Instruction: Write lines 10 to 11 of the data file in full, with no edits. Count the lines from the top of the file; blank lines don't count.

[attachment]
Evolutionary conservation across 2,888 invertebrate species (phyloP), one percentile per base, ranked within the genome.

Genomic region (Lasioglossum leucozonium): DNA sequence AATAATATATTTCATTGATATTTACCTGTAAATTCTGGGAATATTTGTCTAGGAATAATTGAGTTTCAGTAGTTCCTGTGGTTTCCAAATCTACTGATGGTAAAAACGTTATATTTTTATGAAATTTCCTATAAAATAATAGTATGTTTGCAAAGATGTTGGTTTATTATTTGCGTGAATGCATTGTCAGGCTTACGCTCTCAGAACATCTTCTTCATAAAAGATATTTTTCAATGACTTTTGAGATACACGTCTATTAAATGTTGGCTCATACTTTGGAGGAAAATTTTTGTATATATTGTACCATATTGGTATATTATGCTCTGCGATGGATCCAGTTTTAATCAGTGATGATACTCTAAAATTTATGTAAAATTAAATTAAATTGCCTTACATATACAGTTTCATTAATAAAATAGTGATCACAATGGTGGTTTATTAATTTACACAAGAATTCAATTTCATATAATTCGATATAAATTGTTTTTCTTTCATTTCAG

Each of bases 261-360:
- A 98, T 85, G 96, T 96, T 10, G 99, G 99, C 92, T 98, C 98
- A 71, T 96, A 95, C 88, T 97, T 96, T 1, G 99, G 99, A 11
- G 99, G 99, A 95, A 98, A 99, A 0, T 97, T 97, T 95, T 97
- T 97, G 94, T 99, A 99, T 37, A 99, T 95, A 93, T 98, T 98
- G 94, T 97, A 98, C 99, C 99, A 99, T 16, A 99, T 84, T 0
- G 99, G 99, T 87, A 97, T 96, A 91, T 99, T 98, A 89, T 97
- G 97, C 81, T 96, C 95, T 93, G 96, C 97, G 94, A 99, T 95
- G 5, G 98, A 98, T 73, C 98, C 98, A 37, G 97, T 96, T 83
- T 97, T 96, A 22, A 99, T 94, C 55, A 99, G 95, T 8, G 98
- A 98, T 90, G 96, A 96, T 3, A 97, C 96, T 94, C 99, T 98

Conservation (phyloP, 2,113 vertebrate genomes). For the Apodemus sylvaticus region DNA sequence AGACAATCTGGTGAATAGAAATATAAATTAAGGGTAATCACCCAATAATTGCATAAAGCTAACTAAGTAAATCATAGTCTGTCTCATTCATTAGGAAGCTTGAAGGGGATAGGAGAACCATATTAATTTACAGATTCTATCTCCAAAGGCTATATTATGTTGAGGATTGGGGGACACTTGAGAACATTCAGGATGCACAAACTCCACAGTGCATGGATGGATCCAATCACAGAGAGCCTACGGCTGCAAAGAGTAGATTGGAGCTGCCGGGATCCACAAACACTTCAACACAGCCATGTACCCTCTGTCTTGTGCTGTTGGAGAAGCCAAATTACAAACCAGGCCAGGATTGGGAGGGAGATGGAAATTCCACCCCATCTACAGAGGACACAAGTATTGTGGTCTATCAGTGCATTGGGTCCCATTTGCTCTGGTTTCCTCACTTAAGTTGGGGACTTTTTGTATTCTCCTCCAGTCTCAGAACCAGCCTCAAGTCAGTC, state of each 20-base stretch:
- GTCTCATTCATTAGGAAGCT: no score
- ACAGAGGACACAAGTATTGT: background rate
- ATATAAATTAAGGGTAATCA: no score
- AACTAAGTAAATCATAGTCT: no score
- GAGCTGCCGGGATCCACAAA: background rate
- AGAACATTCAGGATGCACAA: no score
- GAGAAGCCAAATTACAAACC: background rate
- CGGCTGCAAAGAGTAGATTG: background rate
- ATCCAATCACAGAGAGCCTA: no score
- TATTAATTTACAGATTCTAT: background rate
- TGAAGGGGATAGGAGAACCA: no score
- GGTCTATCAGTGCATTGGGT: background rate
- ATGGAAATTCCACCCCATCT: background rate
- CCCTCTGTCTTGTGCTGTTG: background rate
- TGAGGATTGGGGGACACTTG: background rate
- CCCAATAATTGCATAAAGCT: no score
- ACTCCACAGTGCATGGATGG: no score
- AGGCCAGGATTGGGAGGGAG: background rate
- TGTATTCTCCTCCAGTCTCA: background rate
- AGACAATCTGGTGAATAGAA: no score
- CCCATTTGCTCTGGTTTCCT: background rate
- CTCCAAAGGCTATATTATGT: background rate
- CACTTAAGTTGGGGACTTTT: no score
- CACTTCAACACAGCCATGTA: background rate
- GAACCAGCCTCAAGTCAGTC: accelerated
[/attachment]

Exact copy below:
- G 97, C 81, T 96, C 95, T 93, G 96, C 97, G 94, A 99, T 95
- G 5, G 98, A 98, T 73, C 98, C 98, A 37, G 97, T 96, T 83